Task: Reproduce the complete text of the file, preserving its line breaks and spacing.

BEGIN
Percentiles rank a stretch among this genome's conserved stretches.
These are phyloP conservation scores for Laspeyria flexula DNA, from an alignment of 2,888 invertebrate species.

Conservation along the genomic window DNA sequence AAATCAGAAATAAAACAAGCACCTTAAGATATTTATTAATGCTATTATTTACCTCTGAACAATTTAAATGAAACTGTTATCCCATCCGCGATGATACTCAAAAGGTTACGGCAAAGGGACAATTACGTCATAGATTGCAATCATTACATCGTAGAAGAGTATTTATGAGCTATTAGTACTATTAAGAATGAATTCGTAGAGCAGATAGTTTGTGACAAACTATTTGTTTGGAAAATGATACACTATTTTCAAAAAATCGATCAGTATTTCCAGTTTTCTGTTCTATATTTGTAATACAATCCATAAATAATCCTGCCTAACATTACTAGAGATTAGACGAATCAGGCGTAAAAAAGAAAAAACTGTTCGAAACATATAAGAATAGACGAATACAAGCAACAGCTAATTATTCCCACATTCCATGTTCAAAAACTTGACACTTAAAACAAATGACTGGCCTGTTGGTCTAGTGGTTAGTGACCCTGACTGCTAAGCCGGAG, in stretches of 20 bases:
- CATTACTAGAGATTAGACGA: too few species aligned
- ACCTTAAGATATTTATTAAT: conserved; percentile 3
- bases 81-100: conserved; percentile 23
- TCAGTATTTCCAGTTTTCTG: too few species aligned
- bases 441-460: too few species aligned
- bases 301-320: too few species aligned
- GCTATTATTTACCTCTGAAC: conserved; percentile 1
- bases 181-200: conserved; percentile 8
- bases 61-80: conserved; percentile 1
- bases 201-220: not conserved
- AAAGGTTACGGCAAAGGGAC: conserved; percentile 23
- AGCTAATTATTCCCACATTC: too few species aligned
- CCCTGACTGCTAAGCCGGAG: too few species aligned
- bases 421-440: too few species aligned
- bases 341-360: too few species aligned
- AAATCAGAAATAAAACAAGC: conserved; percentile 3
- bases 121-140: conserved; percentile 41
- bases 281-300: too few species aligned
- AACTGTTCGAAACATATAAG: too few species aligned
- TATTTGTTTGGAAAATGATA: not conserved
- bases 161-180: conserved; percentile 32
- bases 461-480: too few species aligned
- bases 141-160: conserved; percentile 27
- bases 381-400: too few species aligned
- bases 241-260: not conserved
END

Percentiles rank a stretch among this genome's conserved stretches.
These are phyloP conservation scores for Laspeyria flexula DNA, from an alignment of 2,888 invertebrate species.

Conservation along the genomic window DNA sequence AAATCAGAAATAAAACAAGCACCTTAAGATATTTATTAATGCTATTATTTACCTCTGAACAATTTAAATGAAACTGTTATCCCATCCGCGATGATACTCAAAAGGTTACGGCAAAGGGACAATTACGTCATAGATTGCAATCATTACATCGTAGAAGAGTATTTATGAGCTATTAGTACTATTAAGAATGAATTCGTAGAGCAGATAGTTTGTGACAAACTATTTGTTTGGAAAATGATACACTATTTTCAAAAAATCGATCAGTATTTCCAGTTTTCTGTTCTATATTTGTAATACAATCCATAAATAATCCTGCCTAACATTACTAGAGATTAGACGAATCAGGCGTAAAAAAGAAAAAACTGTTCGAAACATATAAGAATAGACGAATACAAGCAACAGCTAATTATTCCCACATTCCATGTTCAAAAACTTGACACTTAAAACAAATGACTGGCCTGTTGGTCTAGTGGTTAGTGACCCTGACTGCTAAGCCGGAG, in stretches of 20 bases:
- CATTACTAGAGATTAGACGA: too few species aligned
- ACCTTAAGATATTTATTAAT: conserved; percentile 3
- bases 81-100: conserved; percentile 23
- TCAGTATTTCCAGTTTTCTG: too few species aligned
- bases 441-460: too few species aligned
- bases 301-320: too few species aligned
- GCTATTATTTACCTCTGAAC: conserved; percentile 1
- bases 181-200: conserved; percentile 8
- bases 61-80: conserved; percentile 1
- bases 201-220: not conserved
- AAAGGTTACGGCAAAGGGAC: conserved; percentile 23
- AGCTAATTATTCCCACATTC: too few species aligned
- CCCTGACTGCTAAGCCGGAG: too few species aligned
- bases 421-440: too few species aligned
- bases 341-360: too few species aligned
- AAATCAGAAATAAAACAAGC: conserved; percentile 3
- bases 121-140: conserved; percentile 41
- bases 281-300: too few species aligned
- AACTGTTCGAAACATATAAG: too few species aligned
- TATTTGTTTGGAAAATGATA: not conserved
- bases 161-180: conserved; percentile 32
- bases 461-480: too few species aligned
- bases 141-160: conserved; percentile 27
- bases 381-400: too few species aligned
- bases 241-260: not conserved